The ‘Other Music’ Documentary Was Planned for Record Store Day. Now It’s Going 100% Virtual, With Profits Benefiting Shuttered Independent Record Stores

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Other Music, a documentary that explores the influence of the namesake record store on artists and New York City’s music scene, is set to receive a “Virtual Cinema” release.  Some of the profits will benefit temporarily closed record stores and theaters.

Having debuted at the Tribeca Film Festival, Other Music was originally slated to open in theaters on April 17th to coincide with Record Store Day 2020. However, as the coronavirus crisis has forced Record Store Day’s postponement, and virtually all independent record stores and movie theaters have temporarily closed their doors, the plan was placed on hold.

Now, the work’s distributor, Factory 25, along with independent film mainstay Oscilloscope Laboratories, has decided to back a digital-release plan. Other Music will arrive exclusively on more than 50 theater and independent record store websites on April 17th; the film is expected to make its way to other streaming platforms three or so months later.

Once fans have purchased a rental via their favorite record store’s website (here’s the full list of participating businesses), they’ll receive an email link to view the film. As with most other on-demand movie rentals, Other Music will be streamable for 72 hours after it’s initially played.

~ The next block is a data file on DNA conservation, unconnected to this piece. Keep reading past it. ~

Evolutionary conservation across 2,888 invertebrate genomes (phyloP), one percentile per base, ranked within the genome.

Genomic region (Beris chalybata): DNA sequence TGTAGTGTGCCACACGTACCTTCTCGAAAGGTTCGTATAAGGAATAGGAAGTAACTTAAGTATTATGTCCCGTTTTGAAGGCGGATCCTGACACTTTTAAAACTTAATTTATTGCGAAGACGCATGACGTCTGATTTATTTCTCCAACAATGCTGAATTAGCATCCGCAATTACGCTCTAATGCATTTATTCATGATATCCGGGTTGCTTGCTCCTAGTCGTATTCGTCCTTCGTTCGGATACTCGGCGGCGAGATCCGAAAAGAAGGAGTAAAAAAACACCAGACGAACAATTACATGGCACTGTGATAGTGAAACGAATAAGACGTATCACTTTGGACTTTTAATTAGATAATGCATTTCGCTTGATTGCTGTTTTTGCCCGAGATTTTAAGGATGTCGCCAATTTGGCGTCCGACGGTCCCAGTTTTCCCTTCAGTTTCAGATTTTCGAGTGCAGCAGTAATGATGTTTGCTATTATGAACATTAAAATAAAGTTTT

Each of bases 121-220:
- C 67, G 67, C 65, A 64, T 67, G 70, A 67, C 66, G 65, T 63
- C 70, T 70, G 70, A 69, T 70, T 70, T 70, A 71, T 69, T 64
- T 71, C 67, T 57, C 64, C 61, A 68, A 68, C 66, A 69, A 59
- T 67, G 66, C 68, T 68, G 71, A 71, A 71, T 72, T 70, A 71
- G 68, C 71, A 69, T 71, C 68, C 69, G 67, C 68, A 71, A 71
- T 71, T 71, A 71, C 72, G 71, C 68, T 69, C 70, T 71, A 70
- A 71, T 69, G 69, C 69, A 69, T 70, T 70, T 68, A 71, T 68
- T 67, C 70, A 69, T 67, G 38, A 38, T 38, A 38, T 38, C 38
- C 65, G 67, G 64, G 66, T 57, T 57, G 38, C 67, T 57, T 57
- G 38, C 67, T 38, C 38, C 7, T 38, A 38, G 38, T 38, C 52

Fifty percent of each rental’s net profits will reach the corresponding record store or theater.

Created by Rob Hatch-Miller and Puloma Basu, Other Music features interviews with Benicio del Toro, Vampire Weekend, and Yoko Ono, among others. The critically acclaimed film relays Other Music’s cultural influence, in addition to its profound impact on New York’s music community.

Last month, Digital Music News was the first to report that coronavirus concerns had prompted Record Store Day 2020’s delay. The worldwide celebration of independent record stores is tentatively scheduled to begin on June 20th.

One Response

  1. Kenneth Higney

    Loved “Other Music”. Used to go there at least twice a month for a long time. Very sad when it closed. MIss the joint. I hope the movie holds up the store’s legacy. They even knew who I was – an obscure recording artist – and carried my first album. The clerk asked “is this really you”? and I had to sing the chorus to one of my songs to convince him I was me. The look on his face – a smile – made my week. We have to keep the indie stores open. Rent this film – it may help.